The Netherlands has made history issuing its first gender-neutral passport.
Leonne Zeegers, a 57-year-old from Breda, became the first person in the country to be receive a passport with an X as their gender specification, instead of M for ‘mannetje’ (man) or V for ‘vrouw’ (woman).
Leonne was born intersex in 1961, but was classified as male on their birth certificate and raised as a boy. They had gender confirmation surgery in 2001 to match their identity as female, but now they identify as gender-fluid.
The move comes after Leonne won a lawsuit in which judges ruled that preventing their registration as gender neutral was a “violation of private life, self-determination and personal autonomy”.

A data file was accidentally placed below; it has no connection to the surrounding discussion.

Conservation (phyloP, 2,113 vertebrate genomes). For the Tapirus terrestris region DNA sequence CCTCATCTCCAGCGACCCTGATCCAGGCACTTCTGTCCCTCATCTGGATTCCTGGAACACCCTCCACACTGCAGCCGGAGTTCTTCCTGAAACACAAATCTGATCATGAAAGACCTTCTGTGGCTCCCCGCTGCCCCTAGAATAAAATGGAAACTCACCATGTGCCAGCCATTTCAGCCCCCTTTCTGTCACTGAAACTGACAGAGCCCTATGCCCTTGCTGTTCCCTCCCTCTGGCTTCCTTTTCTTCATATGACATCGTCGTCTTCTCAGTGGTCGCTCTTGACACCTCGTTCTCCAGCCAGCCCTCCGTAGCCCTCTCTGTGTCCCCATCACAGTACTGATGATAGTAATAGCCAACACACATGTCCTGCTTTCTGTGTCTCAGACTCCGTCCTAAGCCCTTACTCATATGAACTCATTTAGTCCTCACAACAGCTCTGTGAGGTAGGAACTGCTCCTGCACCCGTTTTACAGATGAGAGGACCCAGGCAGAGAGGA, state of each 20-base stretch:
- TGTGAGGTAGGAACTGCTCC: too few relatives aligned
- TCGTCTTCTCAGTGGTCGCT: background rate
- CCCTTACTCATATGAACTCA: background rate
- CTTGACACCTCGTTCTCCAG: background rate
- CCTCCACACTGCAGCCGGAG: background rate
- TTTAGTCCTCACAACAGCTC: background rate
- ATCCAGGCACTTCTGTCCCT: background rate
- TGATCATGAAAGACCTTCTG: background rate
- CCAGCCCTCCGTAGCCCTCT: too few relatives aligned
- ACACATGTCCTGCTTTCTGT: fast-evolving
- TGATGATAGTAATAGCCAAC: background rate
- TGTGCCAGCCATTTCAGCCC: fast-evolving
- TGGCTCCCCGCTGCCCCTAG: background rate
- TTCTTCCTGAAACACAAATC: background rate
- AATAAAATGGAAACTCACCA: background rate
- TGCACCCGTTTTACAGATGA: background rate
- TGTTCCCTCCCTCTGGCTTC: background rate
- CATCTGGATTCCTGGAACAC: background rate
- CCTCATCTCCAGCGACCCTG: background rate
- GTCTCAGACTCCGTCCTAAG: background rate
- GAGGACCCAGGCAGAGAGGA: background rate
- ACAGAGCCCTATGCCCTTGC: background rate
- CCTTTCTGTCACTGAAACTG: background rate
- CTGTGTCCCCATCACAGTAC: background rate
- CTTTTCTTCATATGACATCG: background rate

Speaking to The Guardian, Leonne said: “My breasts are real, my skin is smooth, I don’t have a beard or take hormones but now I am 57. I have lived life on both sides; sometimes I feel as a man, sometimes I feel as a woman, sometimes I don’t feel anything.
“Gender is everything between the spectrum of male and female and if you want to be a masculine woman, that’s OK. If you’re a man wanting to wear skirts and makeup, that is OK. That’s my opinion and I realise not everyone is ready for it.”
According to the BBC, 4% of people in the Netherlands identify as neither male nor female.
Argentina, Australia, Canada, Denmark, India, Malta, Nepal, New Zealand and Pakistan all offer gender-neutral options in their passport applications.
In the UK, passport holders must choose either male or female.
Earlier this year, the High Court dismissed an appeal for a judicial review into the UK Government’s policy on gender-neutral passports, and ruled that the UK’s refusal to grant gender-neutral passports was not unlawful.